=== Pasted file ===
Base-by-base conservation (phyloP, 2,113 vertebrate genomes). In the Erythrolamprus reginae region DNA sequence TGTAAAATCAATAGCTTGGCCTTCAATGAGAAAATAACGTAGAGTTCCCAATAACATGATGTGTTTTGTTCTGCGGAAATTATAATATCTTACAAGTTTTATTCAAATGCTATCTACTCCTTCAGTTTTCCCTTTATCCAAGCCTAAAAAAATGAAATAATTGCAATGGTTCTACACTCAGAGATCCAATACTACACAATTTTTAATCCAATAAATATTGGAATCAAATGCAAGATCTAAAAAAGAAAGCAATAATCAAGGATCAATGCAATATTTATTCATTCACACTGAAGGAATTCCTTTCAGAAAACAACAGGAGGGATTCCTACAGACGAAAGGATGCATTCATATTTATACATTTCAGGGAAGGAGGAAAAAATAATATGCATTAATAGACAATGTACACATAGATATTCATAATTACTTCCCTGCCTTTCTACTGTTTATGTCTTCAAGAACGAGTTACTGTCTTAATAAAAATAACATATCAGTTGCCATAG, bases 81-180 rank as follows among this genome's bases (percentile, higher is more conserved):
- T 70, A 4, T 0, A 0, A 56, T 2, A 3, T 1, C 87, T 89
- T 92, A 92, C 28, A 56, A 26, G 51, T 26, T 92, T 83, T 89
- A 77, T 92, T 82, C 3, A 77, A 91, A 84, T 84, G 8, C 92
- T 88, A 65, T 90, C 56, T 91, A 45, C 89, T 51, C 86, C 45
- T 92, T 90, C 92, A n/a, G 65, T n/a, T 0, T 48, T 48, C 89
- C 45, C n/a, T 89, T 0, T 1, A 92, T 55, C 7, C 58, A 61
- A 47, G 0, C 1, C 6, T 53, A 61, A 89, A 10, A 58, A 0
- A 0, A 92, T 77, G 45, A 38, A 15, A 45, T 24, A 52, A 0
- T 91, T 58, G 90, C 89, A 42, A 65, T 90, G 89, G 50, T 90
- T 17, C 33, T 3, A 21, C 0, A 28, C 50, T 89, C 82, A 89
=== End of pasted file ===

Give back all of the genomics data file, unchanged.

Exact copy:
Base-by-base conservation (phyloP, 2,113 vertebrate genomes). In the Erythrolamprus reginae region DNA sequence TGTAAAATCAATAGCTTGGCCTTCAATGAGAAAATAACGTAGAGTTCCCAATAACATGATGTGTTTTGTTCTGCGGAAATTATAATATCTTACAAGTTTTATTCAAATGCTATCTACTCCTTCAGTTTTCCCTTTATCCAAGCCTAAAAAAATGAAATAATTGCAATGGTTCTACACTCAGAGATCCAATACTACACAATTTTTAATCCAATAAATATTGGAATCAAATGCAAGATCTAAAAAAGAAAGCAATAATCAAGGATCAATGCAATATTTATTCATTCACACTGAAGGAATTCCTTTCAGAAAACAACAGGAGGGATTCCTACAGACGAAAGGATGCATTCATATTTATACATTTCAGGGAAGGAGGAAAAAATAATATGCATTAATAGACAATGTACACATAGATATTCATAATTACTTCCCTGCCTTTCTACTGTTTATGTCTTCAAGAACGAGTTACTGTCTTAATAAAAATAACATATCAGTTGCCATAG, bases 81-180 rank as follows among this genome's bases (percentile, higher is more conserved):
- T 70, A 4, T 0, A 0, A 56, T 2, A 3, T 1, C 87, T 89
- T 92, A 92, C 28, A 56, A 26, G 51, T 26, T 92, T 83, T 89
- A 77, T 92, T 82, C 3, A 77, A 91, A 84, T 84, G 8, C 92
- T 88, A 65, T 90, C 56, T 91, A 45, C 89, T 51, C 86, C 45
- T 92, T 90, C 92, A n/a, G 65, T n/a, T 0, T 48, T 48, C 89
- C 45, C n/a, T 89, T 0, T 1, A 92, T 55, C 7, C 58, A 61
- A 47, G 0, C 1, C 6, T 53, A 61, A 89, A 10, A 58, A 0
- A 0, A 92, T 77, G 45, A 38, A 15, A 45, T 24, A 52, A 0
- T 91, T 58, G 90, C 89, A 42, A 65, T 90, G 89, G 50, T 90
- T 17, C 33, T 3, A 21, C 0, A 28, C 50, T 89, C 82, A 89